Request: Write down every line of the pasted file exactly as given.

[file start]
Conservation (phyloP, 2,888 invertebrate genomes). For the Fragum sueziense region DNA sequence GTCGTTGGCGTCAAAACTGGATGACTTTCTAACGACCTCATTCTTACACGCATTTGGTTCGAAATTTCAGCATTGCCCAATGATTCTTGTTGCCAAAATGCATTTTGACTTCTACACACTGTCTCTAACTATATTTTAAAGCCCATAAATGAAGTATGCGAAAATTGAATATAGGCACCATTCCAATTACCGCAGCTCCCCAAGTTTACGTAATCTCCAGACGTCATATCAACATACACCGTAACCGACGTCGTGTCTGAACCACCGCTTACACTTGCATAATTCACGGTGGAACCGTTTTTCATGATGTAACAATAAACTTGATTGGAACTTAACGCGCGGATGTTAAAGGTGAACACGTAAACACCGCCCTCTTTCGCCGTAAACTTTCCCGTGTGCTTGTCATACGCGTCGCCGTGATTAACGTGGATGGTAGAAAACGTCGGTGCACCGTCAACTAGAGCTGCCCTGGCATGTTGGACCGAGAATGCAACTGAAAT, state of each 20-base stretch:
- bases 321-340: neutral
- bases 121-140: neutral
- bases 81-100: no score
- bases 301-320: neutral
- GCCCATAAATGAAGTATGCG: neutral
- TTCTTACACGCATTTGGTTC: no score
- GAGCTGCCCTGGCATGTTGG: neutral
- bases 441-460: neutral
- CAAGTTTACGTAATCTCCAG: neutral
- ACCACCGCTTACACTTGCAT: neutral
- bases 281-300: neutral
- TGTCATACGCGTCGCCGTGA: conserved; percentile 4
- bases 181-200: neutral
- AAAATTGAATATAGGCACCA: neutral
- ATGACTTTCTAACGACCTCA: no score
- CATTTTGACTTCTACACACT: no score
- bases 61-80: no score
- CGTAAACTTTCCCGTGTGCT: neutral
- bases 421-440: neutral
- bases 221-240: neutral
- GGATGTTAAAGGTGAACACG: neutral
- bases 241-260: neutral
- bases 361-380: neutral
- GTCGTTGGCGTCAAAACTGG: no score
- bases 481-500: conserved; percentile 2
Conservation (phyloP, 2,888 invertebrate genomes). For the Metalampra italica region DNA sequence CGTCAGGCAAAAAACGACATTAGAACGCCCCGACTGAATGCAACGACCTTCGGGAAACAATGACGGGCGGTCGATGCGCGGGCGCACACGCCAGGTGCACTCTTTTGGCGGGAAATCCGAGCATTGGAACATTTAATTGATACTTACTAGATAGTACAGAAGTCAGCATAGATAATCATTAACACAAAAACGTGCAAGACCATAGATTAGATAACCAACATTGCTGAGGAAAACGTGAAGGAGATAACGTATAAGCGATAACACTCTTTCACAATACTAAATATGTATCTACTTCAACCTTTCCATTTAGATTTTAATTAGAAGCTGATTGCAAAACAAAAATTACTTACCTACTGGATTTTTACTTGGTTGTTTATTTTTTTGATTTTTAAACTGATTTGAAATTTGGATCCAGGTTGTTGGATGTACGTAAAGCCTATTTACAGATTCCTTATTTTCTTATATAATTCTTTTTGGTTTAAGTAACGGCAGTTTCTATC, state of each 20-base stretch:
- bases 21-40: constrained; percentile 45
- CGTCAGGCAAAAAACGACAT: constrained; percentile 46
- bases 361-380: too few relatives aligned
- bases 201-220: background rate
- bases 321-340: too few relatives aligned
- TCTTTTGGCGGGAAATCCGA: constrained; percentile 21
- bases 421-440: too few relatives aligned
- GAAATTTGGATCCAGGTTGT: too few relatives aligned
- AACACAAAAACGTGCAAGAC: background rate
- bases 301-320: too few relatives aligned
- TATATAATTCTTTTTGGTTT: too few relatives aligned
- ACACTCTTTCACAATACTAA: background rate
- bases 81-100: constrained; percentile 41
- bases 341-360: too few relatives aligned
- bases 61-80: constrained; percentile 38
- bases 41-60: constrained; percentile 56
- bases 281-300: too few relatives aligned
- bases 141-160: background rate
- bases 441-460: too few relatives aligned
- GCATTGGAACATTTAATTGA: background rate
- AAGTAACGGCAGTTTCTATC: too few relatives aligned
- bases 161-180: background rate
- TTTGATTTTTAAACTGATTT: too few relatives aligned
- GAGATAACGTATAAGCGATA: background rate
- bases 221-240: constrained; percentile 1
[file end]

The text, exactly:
Conservation (phyloP, 2,888 invertebrate genomes). For the Fragum sueziense region DNA sequence GTCGTTGGCGTCAAAACTGGATGACTTTCTAACGACCTCATTCTTACACGCATTTGGTTCGAAATTTCAGCATTGCCCAATGATTCTTGTTGCCAAAATGCATTTTGACTTCTACACACTGTCTCTAACTATATTTTAAAGCCCATAAATGAAGTATGCGAAAATTGAATATAGGCACCATTCCAATTACCGCAGCTCCCCAAGTTTACGTAATCTCCAGACGTCATATCAACATACACCGTAACCGACGTCGTGTCTGAACCACCGCTTACACTTGCATAATTCACGGTGGAACCGTTTTTCATGATGTAACAATAAACTTGATTGGAACTTAACGCGCGGATGTTAAAGGTGAACACGTAAACACCGCCCTCTTTCGCCGTAAACTTTCCCGTGTGCTTGTCATACGCGTCGCCGTGATTAACGTGGATGGTAGAAAACGTCGGTGCACCGTCAACTAGAGCTGCCCTGGCATGTTGGACCGAGAATGCAACTGAAAT, state of each 20-base stretch:
- bases 321-340: neutral
- bases 121-140: neutral
- bases 81-100: no score
- bases 301-320: neutral
- GCCCATAAATGAAGTATGCG: neutral
- TTCTTACACGCATTTGGTTC: no score
- GAGCTGCCCTGGCATGTTGG: neutral
- bases 441-460: neutral
- CAAGTTTACGTAATCTCCAG: neutral
- ACCACCGCTTACACTTGCAT: neutral
- bases 281-300: neutral
- TGTCATACGCGTCGCCGTGA: conserved; percentile 4
- bases 181-200: neutral
- AAAATTGAATATAGGCACCA: neutral
- ATGACTTTCTAACGACCTCA: no score
- CATTTTGACTTCTACACACT: no score
- bases 61-80: no score
- CGTAAACTTTCCCGTGTGCT: neutral
- bases 421-440: neutral
- bases 221-240: neutral
- GGATGTTAAAGGTGAACACG: neutral
- bases 241-260: neutral
- bases 361-380: neutral
- GTCGTTGGCGTCAAAACTGG: no score
- bases 481-500: conserved; percentile 2
Conservation (phyloP, 2,888 invertebrate genomes). For the Metalampra italica region DNA sequence CGTCAGGCAAAAAACGACATTAGAACGCCCCGACTGAATGCAACGACCTTCGGGAAACAATGACGGGCGGTCGATGCGCGGGCGCACACGCCAGGTGCACTCTTTTGGCGGGAAATCCGAGCATTGGAACATTTAATTGATACTTACTAGATAGTACAGAAGTCAGCATAGATAATCATTAACACAAAAACGTGCAAGACCATAGATTAGATAACCAACATTGCTGAGGAAAACGTGAAGGAGATAACGTATAAGCGATAACACTCTTTCACAATACTAAATATGTATCTACTTCAACCTTTCCATTTAGATTTTAATTAGAAGCTGATTGCAAAACAAAAATTACTTACCTACTGGATTTTTACTTGGTTGTTTATTTTTTTGATTTTTAAACTGATTTGAAATTTGGATCCAGGTTGTTGGATGTACGTAAAGCCTATTTACAGATTCCTTATTTTCTTATATAATTCTTTTTGGTTTAAGTAACGGCAGTTTCTATC, state of each 20-base stretch:
- bases 21-40: constrained; percentile 45
- CGTCAGGCAAAAAACGACAT: constrained; percentile 46
- bases 361-380: too few relatives aligned
- bases 201-220: background rate
- bases 321-340: too few relatives aligned
- TCTTTTGGCGGGAAATCCGA: constrained; percentile 21
- bases 421-440: too few relatives aligned
- GAAATTTGGATCCAGGTTGT: too few relatives aligned
- AACACAAAAACGTGCAAGAC: background rate
- bases 301-320: too few relatives aligned
- TATATAATTCTTTTTGGTTT: too few relatives aligned
- ACACTCTTTCACAATACTAA: background rate
- bases 81-100: constrained; percentile 41
- bases 341-360: too few relatives aligned
- bases 61-80: constrained; percentile 38
- bases 41-60: constrained; percentile 56
- bases 281-300: too few relatives aligned
- bases 141-160: background rate
- bases 441-460: too few relatives aligned
- GCATTGGAACATTTAATTGA: background rate
- AAGTAACGGCAGTTTCTATC: too few relatives aligned
- bases 161-180: background rate
- TTTGATTTTTAAACTGATTT: too few relatives aligned
- GAGATAACGTATAAGCGATA: background rate
- bases 221-240: constrained; percentile 1